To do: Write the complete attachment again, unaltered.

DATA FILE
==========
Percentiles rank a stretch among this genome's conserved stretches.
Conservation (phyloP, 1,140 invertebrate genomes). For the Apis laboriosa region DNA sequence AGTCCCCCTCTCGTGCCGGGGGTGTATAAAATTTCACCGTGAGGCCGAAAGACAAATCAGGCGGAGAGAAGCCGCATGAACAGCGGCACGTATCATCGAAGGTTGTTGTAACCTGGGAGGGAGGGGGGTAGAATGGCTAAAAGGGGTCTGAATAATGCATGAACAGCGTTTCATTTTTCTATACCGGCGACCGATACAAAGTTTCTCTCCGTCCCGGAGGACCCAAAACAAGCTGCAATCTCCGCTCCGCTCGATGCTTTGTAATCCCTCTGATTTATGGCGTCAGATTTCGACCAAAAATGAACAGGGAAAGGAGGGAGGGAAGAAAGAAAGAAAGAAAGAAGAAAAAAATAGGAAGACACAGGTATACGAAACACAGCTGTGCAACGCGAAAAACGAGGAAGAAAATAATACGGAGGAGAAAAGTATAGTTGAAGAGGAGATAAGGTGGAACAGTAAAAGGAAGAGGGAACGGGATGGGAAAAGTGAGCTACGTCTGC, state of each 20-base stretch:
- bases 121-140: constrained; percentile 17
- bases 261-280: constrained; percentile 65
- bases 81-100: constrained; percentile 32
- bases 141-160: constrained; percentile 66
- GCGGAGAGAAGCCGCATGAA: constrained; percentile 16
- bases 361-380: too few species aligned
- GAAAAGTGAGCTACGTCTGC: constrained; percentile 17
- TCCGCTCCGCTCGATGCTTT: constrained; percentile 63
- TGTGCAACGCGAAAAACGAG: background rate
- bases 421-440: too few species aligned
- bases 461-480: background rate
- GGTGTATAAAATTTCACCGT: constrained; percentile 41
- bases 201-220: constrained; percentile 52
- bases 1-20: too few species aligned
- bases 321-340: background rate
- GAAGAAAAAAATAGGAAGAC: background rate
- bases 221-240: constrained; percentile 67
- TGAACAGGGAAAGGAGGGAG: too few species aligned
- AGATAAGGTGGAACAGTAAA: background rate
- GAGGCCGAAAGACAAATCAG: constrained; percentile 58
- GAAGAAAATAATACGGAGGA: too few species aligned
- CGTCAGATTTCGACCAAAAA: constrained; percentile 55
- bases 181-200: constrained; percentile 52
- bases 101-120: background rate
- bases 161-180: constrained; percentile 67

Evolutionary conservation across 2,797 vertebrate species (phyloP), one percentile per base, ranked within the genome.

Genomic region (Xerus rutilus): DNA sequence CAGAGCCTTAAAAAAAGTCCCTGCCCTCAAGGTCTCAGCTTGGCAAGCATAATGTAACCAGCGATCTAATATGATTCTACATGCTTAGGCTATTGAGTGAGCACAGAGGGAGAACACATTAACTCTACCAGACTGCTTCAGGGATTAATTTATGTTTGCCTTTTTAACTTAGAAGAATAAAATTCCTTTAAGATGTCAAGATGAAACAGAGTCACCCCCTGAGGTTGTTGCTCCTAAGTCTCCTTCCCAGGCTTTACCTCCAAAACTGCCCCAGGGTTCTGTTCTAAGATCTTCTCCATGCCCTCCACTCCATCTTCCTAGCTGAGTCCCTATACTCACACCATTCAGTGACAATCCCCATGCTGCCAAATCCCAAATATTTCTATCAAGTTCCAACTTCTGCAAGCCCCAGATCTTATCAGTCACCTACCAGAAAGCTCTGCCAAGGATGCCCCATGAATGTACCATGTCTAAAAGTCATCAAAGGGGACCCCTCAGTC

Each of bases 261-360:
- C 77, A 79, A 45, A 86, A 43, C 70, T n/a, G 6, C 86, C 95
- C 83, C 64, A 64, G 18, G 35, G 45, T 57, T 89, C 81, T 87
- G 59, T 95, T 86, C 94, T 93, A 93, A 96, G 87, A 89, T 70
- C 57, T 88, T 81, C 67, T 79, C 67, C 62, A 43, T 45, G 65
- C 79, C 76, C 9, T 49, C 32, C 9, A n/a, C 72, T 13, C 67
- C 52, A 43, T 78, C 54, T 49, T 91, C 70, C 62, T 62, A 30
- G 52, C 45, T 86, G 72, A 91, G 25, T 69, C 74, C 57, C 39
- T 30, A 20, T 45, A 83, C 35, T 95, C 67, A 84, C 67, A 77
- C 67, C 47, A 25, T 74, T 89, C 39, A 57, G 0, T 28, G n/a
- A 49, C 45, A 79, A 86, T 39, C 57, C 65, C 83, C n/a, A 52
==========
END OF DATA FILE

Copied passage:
Percentiles rank a stretch among this genome's conserved stretches.
Conservation (phyloP, 1,140 invertebrate genomes). For the Apis laboriosa region DNA sequence AGTCCCCCTCTCGTGCCGGGGGTGTATAAAATTTCACCGTGAGGCCGAAAGACAAATCAGGCGGAGAGAAGCCGCATGAACAGCGGCACGTATCATCGAAGGTTGTTGTAACCTGGGAGGGAGGGGGGTAGAATGGCTAAAAGGGGTCTGAATAATGCATGAACAGCGTTTCATTTTTCTATACCGGCGACCGATACAAAGTTTCTCTCCGTCCCGGAGGACCCAAAACAAGCTGCAATCTCCGCTCCGCTCGATGCTTTGTAATCCCTCTGATTTATGGCGTCAGATTTCGACCAAAAATGAACAGGGAAAGGAGGGAGGGAAGAAAGAAAGAAAGAAAGAAGAAAAAAATAGGAAGACACAGGTATACGAAACACAGCTGTGCAACGCGAAAAACGAGGAAGAAAATAATACGGAGGAGAAAAGTATAGTTGAAGAGGAGATAAGGTGGAACAGTAAAAGGAAGAGGGAACGGGATGGGAAAAGTGAGCTACGTCTGC, state of each 20-base stretch:
- bases 121-140: constrained; percentile 17
- bases 261-280: constrained; percentile 65
- bases 81-100: constrained; percentile 32
- bases 141-160: constrained; percentile 66
- GCGGAGAGAAGCCGCATGAA: constrained; percentile 16
- bases 361-380: too few species aligned
- GAAAAGTGAGCTACGTCTGC: constrained; percentile 17
- TCCGCTCCGCTCGATGCTTT: constrained; percentile 63
- TGTGCAACGCGAAAAACGAG: background rate
- bases 421-440: too few species aligned
- bases 461-480: background rate
- GGTGTATAAAATTTCACCGT: constrained; percentile 41
- bases 201-220: constrained; percentile 52
- bases 1-20: too few species aligned
- bases 321-340: background rate
- GAAGAAAAAAATAGGAAGAC: background rate
- bases 221-240: constrained; percentile 67
- TGAACAGGGAAAGGAGGGAG: too few species aligned
- AGATAAGGTGGAACAGTAAA: background rate
- GAGGCCGAAAGACAAATCAG: constrained; percentile 58
- GAAGAAAATAATACGGAGGA: too few species aligned
- CGTCAGATTTCGACCAAAAA: constrained; percentile 55
- bases 181-200: constrained; percentile 52
- bases 101-120: background rate
- bases 161-180: constrained; percentile 67

Evolutionary conservation across 2,797 vertebrate species (phyloP), one percentile per base, ranked within the genome.

Genomic region (Xerus rutilus): DNA sequence CAGAGCCTTAAAAAAAGTCCCTGCCCTCAAGGTCTCAGCTTGGCAAGCATAATGTAACCAGCGATCTAATATGATTCTACATGCTTAGGCTATTGAGTGAGCACAGAGGGAGAACACATTAACTCTACCAGACTGCTTCAGGGATTAATTTATGTTTGCCTTTTTAACTTAGAAGAATAAAATTCCTTTAAGATGTCAAGATGAAACAGAGTCACCCCCTGAGGTTGTTGCTCCTAAGTCTCCTTCCCAGGCTTTACCTCCAAAACTGCCCCAGGGTTCTGTTCTAAGATCTTCTCCATGCCCTCCACTCCATCTTCCTAGCTGAGTCCCTATACTCACACCATTCAGTGACAATCCCCATGCTGCCAAATCCCAAATATTTCTATCAAGTTCCAACTTCTGCAAGCCCCAGATCTTATCAGTCACCTACCAGAAAGCTCTGCCAAGGATGCCCCATGAATGTACCATGTCTAAAAGTCATCAAAGGGGACCCCTCAGTC

Each of bases 261-360:
- C 77, A 79, A 45, A 86, A 43, C 70, T n/a, G 6, C 86, C 95
- C 83, C 64, A 64, G 18, G 35, G 45, T 57, T 89, C 81, T 87
- G 59, T 95, T 86, C 94, T 93, A 93, A 96, G 87, A 89, T 70
- C 57, T 88, T 81, C 67, T 79, C 67, C 62, A 43, T 45, G 65
- C 79, C 76, C 9, T 49, C 32, C 9, A n/a, C 72, T 13, C 67
- C 52, A 43, T 78, C 54, T 49, T 91, C 70, C 62, T 62, A 30
- G 52, C 45, T 86, G 72, A 91, G 25, T 69, C 74, C 57, C 39
- T 30, A 20, T 45, A 83, C 35, T 95, C 67, A 84, C 67, A 77
- C 67, C 47, A 25, T 74, T 89, C 39, A 57, G 0, T 28, G n/a
- A 49, C 45, A 79, A 86, T 39, C 57, C 65, C 83, C n/a, A 52